Toray launches eco textile with feel of traditional Japanese paper
Toray Industries has unveiled a new polyester filament fabric called Camifu that it says “combines the softness, smoothness, and comfort of synthetic fibres with the natural feel and random unevenness of traditional Japanese paper”.
The new material is recommended for a variety of clothing uses, from casual medium-weight fabrics for men’s and women’s outerwear to cut-and-sewn apparel, “broadening the horizons of upmarket fashions in Japan and overseas markets”. It will be commercialised from the SS22 season.
The textiles giant said that unlike conventional fabrics, Camifu “can match the Japanese paper features that inspired it". That’s because it used Nanodesign, its conjugate spinning technology, to develop a flat C cross-sectional shape “that delivers a precise arrangement of three different polymers”.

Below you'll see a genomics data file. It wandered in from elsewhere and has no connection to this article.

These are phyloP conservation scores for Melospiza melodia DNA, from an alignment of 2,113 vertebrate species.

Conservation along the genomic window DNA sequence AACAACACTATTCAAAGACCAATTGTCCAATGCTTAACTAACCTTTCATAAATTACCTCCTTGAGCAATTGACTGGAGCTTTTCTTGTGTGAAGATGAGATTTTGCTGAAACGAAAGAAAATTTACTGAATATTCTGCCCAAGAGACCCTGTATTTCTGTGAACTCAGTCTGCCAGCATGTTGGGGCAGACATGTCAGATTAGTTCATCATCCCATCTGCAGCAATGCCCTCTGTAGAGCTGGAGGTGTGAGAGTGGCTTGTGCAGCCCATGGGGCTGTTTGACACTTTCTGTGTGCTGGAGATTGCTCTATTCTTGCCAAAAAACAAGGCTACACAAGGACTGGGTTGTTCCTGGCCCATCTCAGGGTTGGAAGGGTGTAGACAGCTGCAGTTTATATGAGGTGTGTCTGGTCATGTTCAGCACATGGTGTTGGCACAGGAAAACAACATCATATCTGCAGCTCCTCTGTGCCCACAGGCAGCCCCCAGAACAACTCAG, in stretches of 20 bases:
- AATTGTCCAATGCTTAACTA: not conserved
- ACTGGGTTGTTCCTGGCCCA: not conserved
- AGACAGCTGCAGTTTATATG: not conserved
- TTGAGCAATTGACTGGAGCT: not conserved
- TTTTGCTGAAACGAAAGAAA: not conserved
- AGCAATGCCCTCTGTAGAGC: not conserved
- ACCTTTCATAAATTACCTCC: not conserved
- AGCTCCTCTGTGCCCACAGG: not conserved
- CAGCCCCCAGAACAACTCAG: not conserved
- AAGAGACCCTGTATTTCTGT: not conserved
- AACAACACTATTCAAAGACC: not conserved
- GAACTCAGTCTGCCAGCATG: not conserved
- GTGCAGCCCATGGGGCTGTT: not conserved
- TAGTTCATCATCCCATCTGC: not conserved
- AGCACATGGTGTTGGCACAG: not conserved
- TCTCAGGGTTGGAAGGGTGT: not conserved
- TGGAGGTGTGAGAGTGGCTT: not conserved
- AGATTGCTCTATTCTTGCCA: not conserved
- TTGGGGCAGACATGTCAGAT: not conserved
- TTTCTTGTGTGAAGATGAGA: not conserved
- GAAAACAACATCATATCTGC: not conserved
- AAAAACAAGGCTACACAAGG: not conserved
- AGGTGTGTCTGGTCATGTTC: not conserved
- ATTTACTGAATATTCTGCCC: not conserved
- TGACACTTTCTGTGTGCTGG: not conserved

It has “arranged polymers with different heat shrinkage properties in special shapes on the left and right of a flat cross section, with a soluble polymer in the fibre centre”. It heat-treated polymers on the left and right side of the fibre to bend along it. Coupled with a flat shape, this is claimed to create a “unique twist and stretch”.
The company also said that “varying the arrangement and shape of the polymer with adjacent fibres generates different torsional structures for each yarn, resulting in a yarn bundle structure containing complex voids”. The end result “feels like hand-made Japanese paper” as well as being eco-friendly, as one of its polymers is recycled from film scraps.
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